And that was that. No affaire Mearsheimer unfolded.
The fact that a controversy did not erupt, that the endorsement of a Holocaust revisionist by a prominent professor at a major university did not lead to calls for his dismissal or resignation or even a chin-pulling symposium in the pages of the New York Times's "Sunday Review," represents an important shift in the privileges that anti-Semites and their sympathizers enjoy. Now, it appears, anti-Semites are being given additional power to define anti-Semitism by stating that it is something other than what they themselves represent—before rising in moral outrage to denounce anyone who might say different. Their views are not offensive, not anti-Semitic; no, it is the opinions of those who object to their views that should be considered beyond the pale.
This is more than a change in the dynamics of anti-Semitism; it is an inversion of the accepted logic of minorities and bigots altogether. Unlike blacks, Muslims, Hispanics, or any other religious or ethnic group, Jews alone are now to be told by their enemies who does and who does not hate them.
The list of flagrant Jew-baiters is growing; those with Jewish names provide an additional frisson. In America, M.J. Rosenberg—a one-time employee of the American Israel Public Affairs Committee (AIPAC)and now called a "foreign policy fellow" at the leftist organization Media Matters—refers to supporters of Israel as "Israel Firsters," recycling the notion that Jewish political loyalties gravitate toward other Jews first and last. There is Max Blumenthal, whose enraged salvos against Jewish chauvinism earned him a flattering profile on the Iranian regime-financed Press TV, the most repulsive of all the English-language satellite broadcasters currently on the market. There is Philip Weiss, a blogger whose bitterly personal reflections on Jewish influence were, until quite recently, underwritten by the Nation magazine's Nation Institute ("I felt that the form demanded transparency about what I cared about, Jewish identity," Weiss wrote about his blog in the American Conservative.) What Weiss means by "Jewish identity" was laid bare in a 2007 posting on his Mondoweiss blog, concerning journalist Seymour Hersh's contention that "Jewish money" was driving a new war fervor against Iran. Crowed Weiss: "This is a beautiful moment, too. Hersh is a progressive Jew. Now he is turning on other Jews. 'New York Jewish money,' he says. The soul-searching that I have called for within the Jewish community has begun!!!!"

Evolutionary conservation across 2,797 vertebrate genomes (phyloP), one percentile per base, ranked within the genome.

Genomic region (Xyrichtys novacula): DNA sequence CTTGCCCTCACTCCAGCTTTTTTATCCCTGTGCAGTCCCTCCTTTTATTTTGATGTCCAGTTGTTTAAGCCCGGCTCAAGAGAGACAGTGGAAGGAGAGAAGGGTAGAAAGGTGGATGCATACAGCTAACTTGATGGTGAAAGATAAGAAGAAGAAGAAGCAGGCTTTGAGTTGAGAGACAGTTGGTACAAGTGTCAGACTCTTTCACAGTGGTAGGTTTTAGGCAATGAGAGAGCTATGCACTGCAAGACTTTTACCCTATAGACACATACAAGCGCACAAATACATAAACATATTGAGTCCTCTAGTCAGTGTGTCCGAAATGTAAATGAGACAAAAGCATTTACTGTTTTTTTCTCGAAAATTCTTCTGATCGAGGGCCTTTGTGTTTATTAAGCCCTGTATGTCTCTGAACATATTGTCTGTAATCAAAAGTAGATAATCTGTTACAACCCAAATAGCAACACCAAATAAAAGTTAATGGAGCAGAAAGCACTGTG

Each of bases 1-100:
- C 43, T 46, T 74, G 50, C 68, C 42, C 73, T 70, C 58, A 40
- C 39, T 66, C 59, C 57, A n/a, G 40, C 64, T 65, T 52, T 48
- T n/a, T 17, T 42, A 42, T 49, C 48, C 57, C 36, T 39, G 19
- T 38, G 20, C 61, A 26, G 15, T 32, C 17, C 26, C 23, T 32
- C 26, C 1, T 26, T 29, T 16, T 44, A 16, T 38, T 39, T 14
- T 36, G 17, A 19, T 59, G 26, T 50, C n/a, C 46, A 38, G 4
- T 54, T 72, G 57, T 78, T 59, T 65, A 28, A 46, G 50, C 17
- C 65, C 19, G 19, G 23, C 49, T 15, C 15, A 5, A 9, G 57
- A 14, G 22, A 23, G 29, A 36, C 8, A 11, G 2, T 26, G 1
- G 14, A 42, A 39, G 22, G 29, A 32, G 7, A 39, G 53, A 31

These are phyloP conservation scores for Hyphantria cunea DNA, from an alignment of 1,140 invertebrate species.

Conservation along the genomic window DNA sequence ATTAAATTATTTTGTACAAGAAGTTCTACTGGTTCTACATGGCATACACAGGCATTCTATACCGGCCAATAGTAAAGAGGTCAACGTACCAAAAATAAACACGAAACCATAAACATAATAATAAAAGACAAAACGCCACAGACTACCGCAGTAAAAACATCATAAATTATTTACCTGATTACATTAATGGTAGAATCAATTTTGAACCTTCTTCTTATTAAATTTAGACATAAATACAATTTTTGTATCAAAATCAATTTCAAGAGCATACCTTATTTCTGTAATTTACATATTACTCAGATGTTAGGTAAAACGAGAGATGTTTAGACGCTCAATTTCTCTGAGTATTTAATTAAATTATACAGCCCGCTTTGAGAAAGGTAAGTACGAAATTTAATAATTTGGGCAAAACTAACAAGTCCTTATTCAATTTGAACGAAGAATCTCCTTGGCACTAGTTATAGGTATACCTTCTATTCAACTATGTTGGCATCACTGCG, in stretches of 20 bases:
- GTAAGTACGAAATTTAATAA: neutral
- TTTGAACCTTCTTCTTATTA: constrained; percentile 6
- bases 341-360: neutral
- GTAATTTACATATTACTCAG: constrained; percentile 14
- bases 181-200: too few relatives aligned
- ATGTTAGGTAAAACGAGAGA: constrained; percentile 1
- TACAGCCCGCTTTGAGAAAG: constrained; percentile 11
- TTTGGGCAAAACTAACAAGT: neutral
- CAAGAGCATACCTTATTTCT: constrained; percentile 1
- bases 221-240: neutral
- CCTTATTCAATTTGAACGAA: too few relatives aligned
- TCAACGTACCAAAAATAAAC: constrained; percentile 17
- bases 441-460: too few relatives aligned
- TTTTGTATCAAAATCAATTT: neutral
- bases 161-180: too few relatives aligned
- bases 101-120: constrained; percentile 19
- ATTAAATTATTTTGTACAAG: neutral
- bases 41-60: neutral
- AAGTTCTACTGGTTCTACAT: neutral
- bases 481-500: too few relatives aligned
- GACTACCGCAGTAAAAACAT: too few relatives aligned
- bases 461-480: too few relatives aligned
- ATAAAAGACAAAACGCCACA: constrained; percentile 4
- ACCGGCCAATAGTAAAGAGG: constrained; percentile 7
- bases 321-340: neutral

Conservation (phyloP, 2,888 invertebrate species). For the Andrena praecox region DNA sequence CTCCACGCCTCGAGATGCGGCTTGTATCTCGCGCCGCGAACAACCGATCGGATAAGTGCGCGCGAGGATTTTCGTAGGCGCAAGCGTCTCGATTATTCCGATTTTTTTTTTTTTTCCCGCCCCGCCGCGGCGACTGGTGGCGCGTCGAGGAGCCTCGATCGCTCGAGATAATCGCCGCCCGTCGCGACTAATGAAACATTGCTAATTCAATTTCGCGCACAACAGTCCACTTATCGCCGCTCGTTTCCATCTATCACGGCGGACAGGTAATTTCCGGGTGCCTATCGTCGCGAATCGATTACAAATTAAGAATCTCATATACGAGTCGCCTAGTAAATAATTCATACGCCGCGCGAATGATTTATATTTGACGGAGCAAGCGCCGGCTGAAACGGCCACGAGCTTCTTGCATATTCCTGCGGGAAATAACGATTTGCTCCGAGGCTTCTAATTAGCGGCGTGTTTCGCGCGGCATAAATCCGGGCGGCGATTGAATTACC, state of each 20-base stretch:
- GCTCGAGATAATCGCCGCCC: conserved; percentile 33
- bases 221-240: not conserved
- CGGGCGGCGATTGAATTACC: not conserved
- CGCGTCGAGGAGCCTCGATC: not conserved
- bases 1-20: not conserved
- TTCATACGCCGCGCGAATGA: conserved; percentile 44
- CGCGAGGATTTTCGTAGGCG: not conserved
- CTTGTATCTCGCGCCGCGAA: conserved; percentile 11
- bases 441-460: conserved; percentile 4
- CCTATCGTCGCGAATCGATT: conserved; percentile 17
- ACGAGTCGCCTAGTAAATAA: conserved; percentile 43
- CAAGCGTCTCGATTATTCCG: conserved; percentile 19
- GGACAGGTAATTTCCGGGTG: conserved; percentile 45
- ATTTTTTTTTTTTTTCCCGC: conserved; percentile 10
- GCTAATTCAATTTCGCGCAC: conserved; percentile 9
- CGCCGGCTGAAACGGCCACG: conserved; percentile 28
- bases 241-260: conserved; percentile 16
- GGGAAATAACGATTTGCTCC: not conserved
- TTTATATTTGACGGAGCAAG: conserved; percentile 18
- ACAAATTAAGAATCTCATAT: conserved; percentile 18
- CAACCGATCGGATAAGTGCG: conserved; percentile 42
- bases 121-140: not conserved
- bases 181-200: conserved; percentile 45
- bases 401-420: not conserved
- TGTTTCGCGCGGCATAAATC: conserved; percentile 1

To understand why such blatant expressions of anti-Semitism are no longer a cause for moral opprobrium, we have to examine the sociology that determines that Jews, in contrast to nearly every other minority group, sit squarely on the wrong side of the oppressor/oppressed dynamic and thereby make any Jewish complaints about bigotry inherently suspect.
The origin of this warped thinking lies in the left's commitment to anticolonialism following the Second World War.* Frustrated by Marxist orthodoxies about class, and contemptuous of such bourgeois frivolities as individual rights, writers Frantz Fanon, Regis Debray, and others laid the foundations for a new politics based on identity. Native populations would never see the world clearly until they were liberated from the neuroses imposed on them by their white, Western colonizers. Through the revolutionary process, the colonized would become the masters of their countries, their cultures, and—above all—their discourse.